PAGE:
Delivering Value Early
Why did we want to meet with them when we had a (very clear) 250 page RFP document?
Because face to face communication is far better than any other form. People communicate with their whole being; they nod in agreement, and show excitement when they "get it". Significantly, they display hesitation or confusion when something is unclear and that allows us to repeat or ask questions.
First Features Go-Live Tomorrow
I'm writing this at midnight on Wednesday evening and the team will invite the first users onto the sites tomorrow so they can give us feedback on the structure and layout. Let me put this in another way:
We have done a significant piece of work, and if the client is satisfied with it, they will start using it on Thursday.
What Did We Really Do?
This is quite shocking to people until they start experiencing the benefits of Agile methods, so some explanation is required. This is the background, steps taken, and what will be delivered:
- No development work was done before the meeting, but there had been three days of reading the documents and discussion within the team.
- We created, estimated and prioritized a set of tasks that would need to be performed
- One of those tasks was to produce a demonstration
- The platform had been selected (SharePoint), so an online SharePoint farm was provisioned in readiness. This was built from scripts and took about 30 hours. The build was started late on Tuesday afternoon.
- As the solution architect, I implemented my first draft design of the site collections, portals, sites, and sub-sites. I customized a few of the home pages to show the specified site names.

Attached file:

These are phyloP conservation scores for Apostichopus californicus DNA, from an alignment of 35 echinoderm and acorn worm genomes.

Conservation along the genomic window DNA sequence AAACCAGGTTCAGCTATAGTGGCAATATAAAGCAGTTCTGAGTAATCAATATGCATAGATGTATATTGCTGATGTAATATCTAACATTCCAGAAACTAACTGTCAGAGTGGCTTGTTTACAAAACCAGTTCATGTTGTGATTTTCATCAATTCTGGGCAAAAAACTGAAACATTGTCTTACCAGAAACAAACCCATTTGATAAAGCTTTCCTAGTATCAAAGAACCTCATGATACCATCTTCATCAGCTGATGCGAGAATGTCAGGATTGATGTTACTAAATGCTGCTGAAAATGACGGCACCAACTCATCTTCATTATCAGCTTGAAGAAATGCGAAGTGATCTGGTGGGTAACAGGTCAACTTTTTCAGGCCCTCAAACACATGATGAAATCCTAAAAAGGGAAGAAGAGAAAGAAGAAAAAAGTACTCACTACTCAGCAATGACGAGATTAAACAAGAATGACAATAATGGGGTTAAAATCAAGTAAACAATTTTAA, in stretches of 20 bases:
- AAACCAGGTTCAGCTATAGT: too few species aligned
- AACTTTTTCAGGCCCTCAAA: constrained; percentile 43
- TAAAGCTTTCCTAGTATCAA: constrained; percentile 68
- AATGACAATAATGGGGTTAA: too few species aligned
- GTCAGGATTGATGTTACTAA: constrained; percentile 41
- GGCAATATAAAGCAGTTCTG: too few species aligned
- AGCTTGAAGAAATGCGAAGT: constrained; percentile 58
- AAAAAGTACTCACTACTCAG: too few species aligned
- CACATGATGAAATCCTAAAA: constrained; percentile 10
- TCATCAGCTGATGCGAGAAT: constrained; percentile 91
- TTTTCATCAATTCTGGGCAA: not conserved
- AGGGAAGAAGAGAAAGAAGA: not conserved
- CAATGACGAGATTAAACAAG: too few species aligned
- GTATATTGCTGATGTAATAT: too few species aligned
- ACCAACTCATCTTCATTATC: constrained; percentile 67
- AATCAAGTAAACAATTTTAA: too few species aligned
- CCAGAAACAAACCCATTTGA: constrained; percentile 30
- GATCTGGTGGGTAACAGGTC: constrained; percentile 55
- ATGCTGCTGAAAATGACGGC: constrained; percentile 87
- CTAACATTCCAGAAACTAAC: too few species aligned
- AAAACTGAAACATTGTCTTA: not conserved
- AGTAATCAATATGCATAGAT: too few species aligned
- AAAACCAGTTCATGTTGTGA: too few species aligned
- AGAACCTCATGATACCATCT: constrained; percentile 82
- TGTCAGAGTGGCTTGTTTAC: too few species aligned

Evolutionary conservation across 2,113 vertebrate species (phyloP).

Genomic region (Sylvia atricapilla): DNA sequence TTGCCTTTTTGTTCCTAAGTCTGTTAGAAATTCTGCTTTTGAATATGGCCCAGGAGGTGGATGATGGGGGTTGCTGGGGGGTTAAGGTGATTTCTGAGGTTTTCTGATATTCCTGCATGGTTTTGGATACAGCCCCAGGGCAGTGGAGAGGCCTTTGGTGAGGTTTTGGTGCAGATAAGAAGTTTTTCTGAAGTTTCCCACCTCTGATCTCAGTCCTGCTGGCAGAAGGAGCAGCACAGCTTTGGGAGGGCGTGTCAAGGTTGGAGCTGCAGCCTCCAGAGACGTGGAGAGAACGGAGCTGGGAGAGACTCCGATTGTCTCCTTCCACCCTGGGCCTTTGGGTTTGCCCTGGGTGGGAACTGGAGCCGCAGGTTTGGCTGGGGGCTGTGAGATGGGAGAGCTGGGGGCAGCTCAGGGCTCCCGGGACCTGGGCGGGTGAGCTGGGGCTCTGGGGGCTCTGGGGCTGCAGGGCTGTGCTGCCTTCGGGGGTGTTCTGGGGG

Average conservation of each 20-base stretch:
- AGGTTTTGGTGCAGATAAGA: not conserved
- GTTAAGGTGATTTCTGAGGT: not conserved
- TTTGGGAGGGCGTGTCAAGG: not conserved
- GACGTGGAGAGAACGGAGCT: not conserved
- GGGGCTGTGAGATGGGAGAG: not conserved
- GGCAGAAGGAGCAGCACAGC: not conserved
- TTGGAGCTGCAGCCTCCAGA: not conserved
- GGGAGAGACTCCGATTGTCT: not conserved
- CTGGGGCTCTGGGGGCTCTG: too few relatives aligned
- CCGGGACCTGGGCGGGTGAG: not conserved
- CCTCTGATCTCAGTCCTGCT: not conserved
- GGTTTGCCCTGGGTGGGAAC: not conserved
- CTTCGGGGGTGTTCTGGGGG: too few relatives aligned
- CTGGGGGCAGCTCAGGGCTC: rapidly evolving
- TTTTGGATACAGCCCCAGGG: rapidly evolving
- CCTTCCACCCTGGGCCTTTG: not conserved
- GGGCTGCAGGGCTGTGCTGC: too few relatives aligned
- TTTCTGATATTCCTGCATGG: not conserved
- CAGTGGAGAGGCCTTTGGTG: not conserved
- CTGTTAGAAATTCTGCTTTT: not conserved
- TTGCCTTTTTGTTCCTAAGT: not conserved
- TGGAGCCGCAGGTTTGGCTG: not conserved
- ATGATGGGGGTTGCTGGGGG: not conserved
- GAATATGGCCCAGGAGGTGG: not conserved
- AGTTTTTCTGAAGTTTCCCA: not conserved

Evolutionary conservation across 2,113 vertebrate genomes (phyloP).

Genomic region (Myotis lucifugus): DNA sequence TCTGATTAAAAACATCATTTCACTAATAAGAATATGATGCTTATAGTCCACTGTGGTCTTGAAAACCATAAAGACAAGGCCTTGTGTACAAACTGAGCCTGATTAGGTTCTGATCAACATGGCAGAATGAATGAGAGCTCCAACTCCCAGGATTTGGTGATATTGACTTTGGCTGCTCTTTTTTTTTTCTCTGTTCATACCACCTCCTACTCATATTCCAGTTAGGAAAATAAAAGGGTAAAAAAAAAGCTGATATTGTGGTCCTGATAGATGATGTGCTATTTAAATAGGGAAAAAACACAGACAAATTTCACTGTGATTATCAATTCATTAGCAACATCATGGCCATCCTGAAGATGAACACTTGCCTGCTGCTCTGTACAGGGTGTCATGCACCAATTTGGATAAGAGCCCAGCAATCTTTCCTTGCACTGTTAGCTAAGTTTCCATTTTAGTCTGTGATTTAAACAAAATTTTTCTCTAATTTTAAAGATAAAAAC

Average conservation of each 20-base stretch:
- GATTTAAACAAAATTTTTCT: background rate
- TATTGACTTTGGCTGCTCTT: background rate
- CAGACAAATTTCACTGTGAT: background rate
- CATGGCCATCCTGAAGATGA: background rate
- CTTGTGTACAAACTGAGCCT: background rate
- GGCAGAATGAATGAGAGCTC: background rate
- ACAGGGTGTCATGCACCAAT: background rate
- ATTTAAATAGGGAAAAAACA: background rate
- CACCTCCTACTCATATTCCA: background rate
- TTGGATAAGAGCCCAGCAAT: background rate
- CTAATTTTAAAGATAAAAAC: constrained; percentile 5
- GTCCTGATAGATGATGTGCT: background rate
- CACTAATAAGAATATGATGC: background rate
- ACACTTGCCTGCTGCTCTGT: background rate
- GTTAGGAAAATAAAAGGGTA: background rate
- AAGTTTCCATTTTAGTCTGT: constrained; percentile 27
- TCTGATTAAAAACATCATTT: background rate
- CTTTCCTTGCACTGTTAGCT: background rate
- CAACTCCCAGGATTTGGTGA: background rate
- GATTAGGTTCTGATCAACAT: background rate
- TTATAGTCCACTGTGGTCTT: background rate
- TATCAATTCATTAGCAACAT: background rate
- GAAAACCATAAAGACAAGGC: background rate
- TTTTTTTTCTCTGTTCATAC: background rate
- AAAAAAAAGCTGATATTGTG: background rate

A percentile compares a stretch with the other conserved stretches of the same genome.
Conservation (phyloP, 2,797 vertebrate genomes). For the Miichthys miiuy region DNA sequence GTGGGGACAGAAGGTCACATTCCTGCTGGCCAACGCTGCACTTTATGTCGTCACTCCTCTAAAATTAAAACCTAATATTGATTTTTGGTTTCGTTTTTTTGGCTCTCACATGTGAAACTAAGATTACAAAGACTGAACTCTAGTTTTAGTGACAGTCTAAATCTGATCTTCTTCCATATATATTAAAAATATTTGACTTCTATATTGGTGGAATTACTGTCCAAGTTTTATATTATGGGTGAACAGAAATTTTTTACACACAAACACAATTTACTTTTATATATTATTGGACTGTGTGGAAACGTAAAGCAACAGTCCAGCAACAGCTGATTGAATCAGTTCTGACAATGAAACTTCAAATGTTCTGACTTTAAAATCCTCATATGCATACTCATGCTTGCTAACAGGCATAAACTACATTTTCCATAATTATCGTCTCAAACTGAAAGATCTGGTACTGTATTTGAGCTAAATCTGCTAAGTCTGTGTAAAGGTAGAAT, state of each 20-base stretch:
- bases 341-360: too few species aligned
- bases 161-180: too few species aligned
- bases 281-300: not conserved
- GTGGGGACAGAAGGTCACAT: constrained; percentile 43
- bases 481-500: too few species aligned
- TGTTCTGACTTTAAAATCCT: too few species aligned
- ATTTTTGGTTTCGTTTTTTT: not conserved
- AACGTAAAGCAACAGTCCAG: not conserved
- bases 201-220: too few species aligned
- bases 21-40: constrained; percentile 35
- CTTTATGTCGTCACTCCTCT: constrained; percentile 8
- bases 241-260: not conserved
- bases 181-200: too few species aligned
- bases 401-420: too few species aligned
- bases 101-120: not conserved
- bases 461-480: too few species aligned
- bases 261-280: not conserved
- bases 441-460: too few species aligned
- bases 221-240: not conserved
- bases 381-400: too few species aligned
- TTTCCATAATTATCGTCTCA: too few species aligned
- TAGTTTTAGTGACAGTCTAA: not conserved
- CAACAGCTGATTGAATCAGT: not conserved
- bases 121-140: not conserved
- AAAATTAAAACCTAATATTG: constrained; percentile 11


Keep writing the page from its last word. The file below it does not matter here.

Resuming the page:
- There is nothing like "on the job" training, so one member of the team, who is new to SharePoint, worked together with me, until he was comfortable enough to take over the task of creating the menus and site navigation.
This early phase of work is really important because it tests the architecture, implements the stated requirement, and allows the client to see if what they asked for is actually what they want!
Until the client has approved this or a proof of concept, it is not worth investing in any more development, because the cost of making changes rises very rapidly once the site architecture is in place. However, you cannot design that architecture without building and testing it, which is the very nature of Agile – understand, build, test, refine, understand more, build more, test more, repeat until done.
Delivering Packets of "Done"
The overall project we are tendering for may take 12 months or more to develop, and skill that successful Agile practitioners develop is to divide larger components into their smallest units of functionality and value to the business.
Tomorrow, we will deliver the following:
- Overall site structure showing navigation between business areas and sites
- Public internet website with home page and live blog
- Web Portal intranet site with authentication for two (real) users
- Three directorate sites with test users from each, all with appropriate access rights
- Extranet site for partners and consultants with one test user
- A process for deploying the application
Benefits to the Client
The only working functionality here is the blog, so what are the benefits to the business?
- Users can start getting used to the new system – early adopters and champions emerge
- Builds interest and buy-in for users – who actually see something happening quickly
- Proof of design – reduces risk of doing more work on something that turns out to be wrong
- Proof of architecture – better to discover early if users can access the site
- Proof of performance – and get an idea of the performance doing something real
- Proof that the development team can deliver to a forecast – builds confidence and trust
- Business can prioritise the next feature for development
That's about it for this blog post, so all I need to do is publish it to that shiny new SharePoint farm of ours.